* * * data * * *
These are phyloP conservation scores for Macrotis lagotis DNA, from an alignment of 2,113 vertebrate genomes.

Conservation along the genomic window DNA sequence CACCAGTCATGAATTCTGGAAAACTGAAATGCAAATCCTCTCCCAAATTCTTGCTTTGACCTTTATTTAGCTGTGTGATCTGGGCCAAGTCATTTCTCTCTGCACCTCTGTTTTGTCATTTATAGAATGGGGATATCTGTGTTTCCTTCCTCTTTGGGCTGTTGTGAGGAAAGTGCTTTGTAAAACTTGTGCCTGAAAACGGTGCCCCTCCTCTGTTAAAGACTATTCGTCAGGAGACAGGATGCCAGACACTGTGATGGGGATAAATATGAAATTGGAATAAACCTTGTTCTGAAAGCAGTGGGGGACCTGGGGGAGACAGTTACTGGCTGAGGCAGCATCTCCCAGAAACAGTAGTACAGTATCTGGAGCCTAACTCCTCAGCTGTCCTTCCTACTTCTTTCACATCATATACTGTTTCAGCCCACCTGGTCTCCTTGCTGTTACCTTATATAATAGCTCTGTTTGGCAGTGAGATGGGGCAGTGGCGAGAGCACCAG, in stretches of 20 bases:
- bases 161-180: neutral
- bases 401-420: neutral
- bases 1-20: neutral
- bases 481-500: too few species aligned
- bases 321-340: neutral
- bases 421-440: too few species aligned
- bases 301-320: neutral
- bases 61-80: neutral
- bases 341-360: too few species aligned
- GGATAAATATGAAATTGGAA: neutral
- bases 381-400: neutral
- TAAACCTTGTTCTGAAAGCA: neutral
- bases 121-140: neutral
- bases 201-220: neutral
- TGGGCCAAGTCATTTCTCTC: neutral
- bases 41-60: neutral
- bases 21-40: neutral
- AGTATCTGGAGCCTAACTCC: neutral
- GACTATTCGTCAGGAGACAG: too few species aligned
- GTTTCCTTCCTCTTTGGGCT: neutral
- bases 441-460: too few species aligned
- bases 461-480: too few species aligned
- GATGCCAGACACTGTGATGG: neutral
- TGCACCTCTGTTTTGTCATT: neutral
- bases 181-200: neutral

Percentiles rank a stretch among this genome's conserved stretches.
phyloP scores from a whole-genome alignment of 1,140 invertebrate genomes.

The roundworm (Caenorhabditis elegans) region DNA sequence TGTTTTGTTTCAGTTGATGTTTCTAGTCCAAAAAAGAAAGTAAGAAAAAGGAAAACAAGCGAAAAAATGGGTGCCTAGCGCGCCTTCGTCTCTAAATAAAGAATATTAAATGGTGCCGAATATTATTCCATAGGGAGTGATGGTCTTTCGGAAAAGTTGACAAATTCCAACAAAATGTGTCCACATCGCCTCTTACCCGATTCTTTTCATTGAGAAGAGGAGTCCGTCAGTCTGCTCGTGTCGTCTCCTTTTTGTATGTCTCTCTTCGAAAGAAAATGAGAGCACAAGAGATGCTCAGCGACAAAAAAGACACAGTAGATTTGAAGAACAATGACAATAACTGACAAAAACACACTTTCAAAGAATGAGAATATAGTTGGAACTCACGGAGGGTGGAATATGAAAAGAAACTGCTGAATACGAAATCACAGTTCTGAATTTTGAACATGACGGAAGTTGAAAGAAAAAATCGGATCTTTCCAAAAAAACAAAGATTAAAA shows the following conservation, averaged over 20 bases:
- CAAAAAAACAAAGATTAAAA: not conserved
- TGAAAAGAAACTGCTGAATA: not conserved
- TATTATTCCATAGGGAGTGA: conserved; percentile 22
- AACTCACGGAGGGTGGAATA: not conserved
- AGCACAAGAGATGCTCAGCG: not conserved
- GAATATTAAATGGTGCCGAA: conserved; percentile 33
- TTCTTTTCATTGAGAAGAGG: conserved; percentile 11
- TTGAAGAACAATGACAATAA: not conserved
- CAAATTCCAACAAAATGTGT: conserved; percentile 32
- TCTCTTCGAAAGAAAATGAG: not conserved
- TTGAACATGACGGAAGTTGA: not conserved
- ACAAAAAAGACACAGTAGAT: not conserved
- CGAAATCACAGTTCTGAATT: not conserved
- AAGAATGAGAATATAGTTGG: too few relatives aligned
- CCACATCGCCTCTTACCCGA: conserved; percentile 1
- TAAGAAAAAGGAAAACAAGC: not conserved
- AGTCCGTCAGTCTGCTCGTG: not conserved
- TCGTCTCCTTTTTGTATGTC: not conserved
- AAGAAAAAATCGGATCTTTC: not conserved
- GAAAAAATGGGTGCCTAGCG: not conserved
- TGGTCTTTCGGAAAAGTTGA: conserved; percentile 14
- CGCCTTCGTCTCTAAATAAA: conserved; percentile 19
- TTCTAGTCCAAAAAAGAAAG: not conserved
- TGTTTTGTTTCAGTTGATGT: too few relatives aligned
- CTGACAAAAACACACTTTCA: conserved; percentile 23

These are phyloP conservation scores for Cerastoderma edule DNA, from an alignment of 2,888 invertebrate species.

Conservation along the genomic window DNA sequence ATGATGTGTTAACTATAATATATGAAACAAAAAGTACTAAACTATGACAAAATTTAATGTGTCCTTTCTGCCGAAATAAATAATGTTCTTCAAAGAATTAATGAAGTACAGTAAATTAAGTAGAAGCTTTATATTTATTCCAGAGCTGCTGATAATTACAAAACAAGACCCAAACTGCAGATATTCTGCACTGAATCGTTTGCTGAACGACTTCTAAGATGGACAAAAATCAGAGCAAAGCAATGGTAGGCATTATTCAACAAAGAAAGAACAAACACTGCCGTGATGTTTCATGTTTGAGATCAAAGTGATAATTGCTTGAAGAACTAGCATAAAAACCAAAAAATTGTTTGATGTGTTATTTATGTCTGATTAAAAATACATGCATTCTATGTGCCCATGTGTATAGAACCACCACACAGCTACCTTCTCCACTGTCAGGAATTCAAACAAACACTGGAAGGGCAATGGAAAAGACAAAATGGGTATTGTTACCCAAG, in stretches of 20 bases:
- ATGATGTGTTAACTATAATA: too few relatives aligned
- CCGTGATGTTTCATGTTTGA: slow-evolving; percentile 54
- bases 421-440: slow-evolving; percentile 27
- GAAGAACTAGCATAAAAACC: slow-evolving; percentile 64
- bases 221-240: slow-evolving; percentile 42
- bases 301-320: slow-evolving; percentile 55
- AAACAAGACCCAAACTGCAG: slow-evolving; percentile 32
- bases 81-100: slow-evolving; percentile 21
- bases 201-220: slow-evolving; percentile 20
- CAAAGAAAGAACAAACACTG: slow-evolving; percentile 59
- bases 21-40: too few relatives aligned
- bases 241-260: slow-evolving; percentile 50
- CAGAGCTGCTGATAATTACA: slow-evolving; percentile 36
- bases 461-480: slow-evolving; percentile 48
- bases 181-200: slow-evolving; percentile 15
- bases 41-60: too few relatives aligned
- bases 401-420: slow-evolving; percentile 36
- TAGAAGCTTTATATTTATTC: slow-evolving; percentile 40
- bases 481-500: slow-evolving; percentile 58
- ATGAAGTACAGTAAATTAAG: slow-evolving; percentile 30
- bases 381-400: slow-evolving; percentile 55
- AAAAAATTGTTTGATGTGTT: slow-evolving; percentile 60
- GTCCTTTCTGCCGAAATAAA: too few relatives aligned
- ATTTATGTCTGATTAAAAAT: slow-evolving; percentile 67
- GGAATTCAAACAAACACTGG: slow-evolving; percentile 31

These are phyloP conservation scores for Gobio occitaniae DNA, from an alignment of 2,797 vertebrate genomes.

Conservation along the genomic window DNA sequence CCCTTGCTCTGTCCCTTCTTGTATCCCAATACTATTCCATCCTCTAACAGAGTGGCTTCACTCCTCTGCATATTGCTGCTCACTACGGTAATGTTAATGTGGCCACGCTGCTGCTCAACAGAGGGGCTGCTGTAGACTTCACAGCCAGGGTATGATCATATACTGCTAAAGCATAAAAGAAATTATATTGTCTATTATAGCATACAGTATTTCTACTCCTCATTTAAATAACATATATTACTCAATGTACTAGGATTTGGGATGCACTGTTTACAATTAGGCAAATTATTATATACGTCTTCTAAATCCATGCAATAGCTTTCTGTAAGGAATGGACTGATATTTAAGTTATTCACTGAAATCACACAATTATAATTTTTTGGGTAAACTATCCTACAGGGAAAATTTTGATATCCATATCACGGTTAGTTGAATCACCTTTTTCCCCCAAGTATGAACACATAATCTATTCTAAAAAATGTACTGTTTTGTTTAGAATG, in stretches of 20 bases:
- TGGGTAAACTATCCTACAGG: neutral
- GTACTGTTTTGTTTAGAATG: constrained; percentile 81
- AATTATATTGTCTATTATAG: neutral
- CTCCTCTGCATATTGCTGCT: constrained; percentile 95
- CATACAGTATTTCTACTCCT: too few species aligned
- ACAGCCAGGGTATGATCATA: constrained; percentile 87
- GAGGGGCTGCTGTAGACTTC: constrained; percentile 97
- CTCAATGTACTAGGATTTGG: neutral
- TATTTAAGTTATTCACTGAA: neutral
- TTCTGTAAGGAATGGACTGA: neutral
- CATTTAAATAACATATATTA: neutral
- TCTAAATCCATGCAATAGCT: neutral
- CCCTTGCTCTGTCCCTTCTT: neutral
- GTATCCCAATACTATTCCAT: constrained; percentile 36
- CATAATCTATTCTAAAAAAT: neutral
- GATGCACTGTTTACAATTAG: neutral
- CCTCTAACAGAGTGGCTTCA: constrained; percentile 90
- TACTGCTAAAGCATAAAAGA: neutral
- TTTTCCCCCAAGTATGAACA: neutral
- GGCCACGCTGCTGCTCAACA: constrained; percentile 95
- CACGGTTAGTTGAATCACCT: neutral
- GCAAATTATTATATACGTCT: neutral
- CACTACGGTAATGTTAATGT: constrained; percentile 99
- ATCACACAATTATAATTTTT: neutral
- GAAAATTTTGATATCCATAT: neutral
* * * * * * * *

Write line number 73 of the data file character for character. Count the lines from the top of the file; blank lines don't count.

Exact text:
- bases 41-60: too few relatives aligned